1. Send a care package

In a time where it is so easy to communicate with your student via phone, email, or text messaging, it is easy to forget that students love getting “real” mail. This “real” mail can be an especially helpful pick-me-up as they approach finals week. You can always include the staples that students love to get any time: food, personal hygiene items, study items, or basically anything that your student could save a couple dollars on by not buying themselves. 


If you want to step it up a notch from the staples, especially as they are getting ready to endure the stress of finals week, include meaningful items and things that will help them de-stress. Think about including a gift card for the theater or a restaurant they enjoy to encourage them to take some time for themselves. Students love to hang pictures in their rooms, so include some printed pictures of people and events back home to remind them that you’re still thinking about them. If you send snacks, try to include enough to let them share with their suitemates or friends. You’ll be the most popular parent around! Your care package is only limited by your creativity!


  1. Encourage your student to not panic

Oftentimes, students get so overwhelmed with exams, projects and papers around finals week that they just don’t know where to start. Remind your student that it is important to keep working, even when feeling overwhelmed. It is easy to become overwhelmed with a long to-do list, freeze and then get nothing accomplished. Let your student know that they can’t do everything at once, but they can do something. Panicking is not good for their grades or their mental health. Even small tasks can be big accomplishments when the final tasks of the semester start to add up.


  1. Don’t micromanage or add to the pressure

College is a time for your student to test out their newly found independence and discover what works for them. This can include helpful hints, tips and tricks from you; however, you don’t want to be too pushy. Give your student your piece of advice, but then let them decide what to do with it. For example, if they need help in math, encourage them to seek out tutoring in the Center for Academic Support. Whether they choose to take your advice is ultimately up to them. They will either get the tutoring and do well, or they will skip the tutoring and learn an important lesson. Sometimes the lessons they learn from a mistake are more important than doing something right the first time.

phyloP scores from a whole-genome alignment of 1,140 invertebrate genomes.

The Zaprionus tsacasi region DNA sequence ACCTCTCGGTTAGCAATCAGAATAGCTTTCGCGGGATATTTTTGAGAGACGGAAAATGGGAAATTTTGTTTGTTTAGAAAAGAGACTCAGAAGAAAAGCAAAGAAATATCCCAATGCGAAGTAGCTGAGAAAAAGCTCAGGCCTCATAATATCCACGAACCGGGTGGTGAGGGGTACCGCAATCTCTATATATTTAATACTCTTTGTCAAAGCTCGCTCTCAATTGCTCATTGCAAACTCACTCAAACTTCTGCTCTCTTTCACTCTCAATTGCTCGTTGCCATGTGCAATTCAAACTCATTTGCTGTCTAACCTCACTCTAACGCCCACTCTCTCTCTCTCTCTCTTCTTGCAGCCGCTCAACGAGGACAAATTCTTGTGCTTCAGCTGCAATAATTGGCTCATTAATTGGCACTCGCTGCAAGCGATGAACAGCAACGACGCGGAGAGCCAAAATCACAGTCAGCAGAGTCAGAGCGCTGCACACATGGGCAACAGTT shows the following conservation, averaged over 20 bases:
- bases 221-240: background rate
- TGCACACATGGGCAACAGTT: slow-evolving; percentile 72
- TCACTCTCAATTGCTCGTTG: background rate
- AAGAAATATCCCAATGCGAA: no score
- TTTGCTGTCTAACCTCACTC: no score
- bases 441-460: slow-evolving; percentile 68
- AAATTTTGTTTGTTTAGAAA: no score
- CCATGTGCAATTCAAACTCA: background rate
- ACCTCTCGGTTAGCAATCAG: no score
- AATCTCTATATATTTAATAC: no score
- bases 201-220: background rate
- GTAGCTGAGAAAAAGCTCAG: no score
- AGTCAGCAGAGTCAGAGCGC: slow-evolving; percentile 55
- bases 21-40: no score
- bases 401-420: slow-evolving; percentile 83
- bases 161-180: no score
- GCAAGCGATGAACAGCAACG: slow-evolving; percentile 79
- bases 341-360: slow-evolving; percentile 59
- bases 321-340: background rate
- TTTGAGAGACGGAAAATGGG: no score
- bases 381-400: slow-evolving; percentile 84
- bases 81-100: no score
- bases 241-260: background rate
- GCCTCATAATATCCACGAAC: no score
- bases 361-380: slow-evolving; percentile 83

1. Encourage your student to study early

Students tend to have problems with procrastination. While they could be working on projects and studying for exams in the weeks before finals begin, they often put off everything they can until the very last minute. While some students still succeed in this last-minute environment, it is still always a better option to begin working and studying ahead of time. In theory, your student should be studying the material as the semester goes along. In practice, though, it does not always work out that way. The earlier they begin working on the material, the more time they have for it to sink in and the more time they have to seek help if they need it.


  1. Encourage your student to prioritize and manage their time wisely

While encouraging your student to study early is important, it won’t make a difference if they are not prioritizing assignments and managing their time. Your student probably has large projects and papers due and exams for which they need to study.


If they use a calendar or agenda (which they should!) suggest that they literally block off times to work on different projects. For example, from 9-10 a.m. they can specifically research their history paper topic, from 10-11 a.m. they can specifically study terms that will be on their psychology exam and from 11-11:30 a.m. they can take time for lunch. Give them room to figure out what works best for them, while still guiding and encouraging them to do their best. 


Try to stress the importance of taking “me time.” A half hour to relax and eat a meal, or a two- hour block where they can unwind and watch a movie can be just as important as studying and finishing projects.